Artists of Black History Month: Robert Colescott
Bonhams Sells Major Painting by Satirical Artist for $930,000
In 1997, painter Robert Colescott achieved international stardom for representing the American Pavilion at the Venice Biennale. He appeared alongside the likes of Rachel Whiteread, Agnes Martin, Marina Abramović, and Gerhard Richter. The exhibition, on the whole, had shifted away from painting toward film and video. Yet The New York Times described Colescott’s “bright, luscious paintings, with their raucous figurative style and caustically ribald commentary on American racism” as one of the best showings of the Biennale. The event marked both a turning point in Colescott’s career and a long-overdue milestone in American history: Colescott was the first Black American artist ever with a solo exhibition at a Venice Biennale.
One of the Robert Colescott paintings from the 1997 Venice Biennale came to auction with Bonhams this month. It sold for close to a million dollars, including buyer’s premium. Who was Robert Colescott, and what is the significance of his art?
Robert Colescott grew up in a house filled with music. His parents played in classical and jazz styles. The young Colescott learned to appreciate creative arts at a young age. His family also nursed connections with the East Coast’s Harlem Renaissance painters and local artists such as Sargent Claude Johnson. Colescott was preparing for higher education when World War II broke out. The military draft interrupted Colescott’s budding career. When he returned to the home front, his perspective was permanently changed. Colescott had spent time in Paris and enjoyed freedoms that were denied to him as a Black man in America. He quickly earned a BA and MA, started teaching art, and turned his eye toward the history of the United States.
A trip to Cairo in 1964 sharpened Colescott’s motivation. He was previously filling broad canvases with vibrant colors and figurative scenes. After Egypt, Colescott picked up the satirist’s paintbrush. He started to rewrite Western art with a new rulebook. This involved inserting Black subjects in otherwise segregated works such as Édouard Manet’s Dejeuner sur l’Herbe and Vincent van Gogh’s Potato Eaters.
In other pointed parodies, Colescott completely reimagined a historical image to comment on destructive racial stereotypes, gender roles, and beauty standards. A 1975 painting titled George Washington Carver Crossing the Delaware: Page From an American History Textbook is a strong example from Colescott’s mature political period. Riffing on Emanuel Leutze’s iconic depiction of George Washington during the American Revolutionary War, this piece shows agricultural scientist George Washington Carver instead of the president. Carver was among the nation’s most prominent Black scientists of the 20th century. He helped shift the American South’s economy away from nutrient-depleting cotton.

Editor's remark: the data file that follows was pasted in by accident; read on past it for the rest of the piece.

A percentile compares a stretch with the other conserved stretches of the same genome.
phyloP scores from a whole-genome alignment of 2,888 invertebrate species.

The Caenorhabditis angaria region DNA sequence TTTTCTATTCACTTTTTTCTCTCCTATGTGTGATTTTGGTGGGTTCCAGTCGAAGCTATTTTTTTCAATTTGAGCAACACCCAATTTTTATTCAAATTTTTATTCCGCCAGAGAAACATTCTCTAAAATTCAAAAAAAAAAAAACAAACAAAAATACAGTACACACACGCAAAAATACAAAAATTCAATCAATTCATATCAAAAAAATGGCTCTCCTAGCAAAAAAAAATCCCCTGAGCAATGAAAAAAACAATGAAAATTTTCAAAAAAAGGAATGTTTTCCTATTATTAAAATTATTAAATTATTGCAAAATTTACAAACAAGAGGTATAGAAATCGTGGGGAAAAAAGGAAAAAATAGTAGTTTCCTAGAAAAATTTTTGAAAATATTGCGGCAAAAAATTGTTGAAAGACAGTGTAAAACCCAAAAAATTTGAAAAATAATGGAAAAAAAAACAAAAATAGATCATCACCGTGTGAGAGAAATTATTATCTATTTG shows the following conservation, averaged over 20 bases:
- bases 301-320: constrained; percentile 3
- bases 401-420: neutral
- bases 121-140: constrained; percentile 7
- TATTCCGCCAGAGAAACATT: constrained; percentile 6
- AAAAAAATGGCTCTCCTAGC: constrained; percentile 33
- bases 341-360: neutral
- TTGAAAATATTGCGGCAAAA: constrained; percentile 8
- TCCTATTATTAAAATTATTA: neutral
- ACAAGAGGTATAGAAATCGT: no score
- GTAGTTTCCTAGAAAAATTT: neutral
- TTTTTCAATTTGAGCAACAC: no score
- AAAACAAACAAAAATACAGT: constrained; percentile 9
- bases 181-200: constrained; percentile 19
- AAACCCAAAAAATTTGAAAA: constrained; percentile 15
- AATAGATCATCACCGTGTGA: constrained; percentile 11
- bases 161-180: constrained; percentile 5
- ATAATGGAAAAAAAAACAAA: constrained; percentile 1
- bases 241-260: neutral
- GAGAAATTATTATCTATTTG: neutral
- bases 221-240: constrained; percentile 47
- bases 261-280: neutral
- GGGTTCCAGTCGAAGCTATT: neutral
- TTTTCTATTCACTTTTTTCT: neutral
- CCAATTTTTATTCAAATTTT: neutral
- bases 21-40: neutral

Colescott re-imagined Leutze’s painting to critique the glorification of slave owners like George Washington, as well as prevailing racial stereotypes in media. The process was intentional. “What I did was to take something that is admirable, mess it up, and make you question everything that the artwork stood for,” Colescott said about the painting. The Lucas Museum of Narrative Art purchased George Washington Carver Crossing the Delaware at Sotheby’s for USD 15.3 million in 2021.
Despite Colescott’s urgent and biting critiques, the art world largely overlooked him during his lifetime. New York had other darlings in the 1970s, and Colescott never identified himself with movements on the West Coast or in the Midwest. His work appropriated imagery and twisted it beyond recognition. It offended as often as it inspired.
Bonhams auctioned Robert Colescott’s 1989 White Boy masterpiece in February of 2022. The canvas moved between various museums after gracing the 47th Venice Biennale. It references Pablo Picasso’s Demoiselles d’Avignon from 1907 and pictures an interracial couple to the right. A white woman on the left holds miniature versions of the lovers, sticking them with Vodou-style pins. Other details include a utopic scene of Adam and Eve, traditional African masks, and a glowing red base inspired by Renaissance techniques. It came to auction with an estimate of $800,000 to $1,200,000 before hammering at $930,312.
This work entered the market during Frieze week in Los Angeles and, more importantly, Black History Month in the United States. It also appeared amid a Robert Colescott revival. The artist passed away in 2009. Over a decade later, a major Colescott retrospective crossed the United States in a whirlwind tour. The ongoing show reflects on more than 50 years of artistry and social statements.
“Given the crises of race relations, political propaganda, and image manipulation in the current American landscape, Colescott’s career has never been more relevant,” said Lowery Stokes Sims, the curator of the Robert Colescott retrospective. “His perspectives on race, life, social mores, historical heritage, and cultural hybridity allow us to forthrightly confront what the state of global culture will be in the immediate future.”
February is Black History Month in the United States, Canada, the United Kingdom, and elsewhere. This article is part of a series featuring notable Black artists of the past and present. Check out our profile of contemporary painter Titus Kaphar.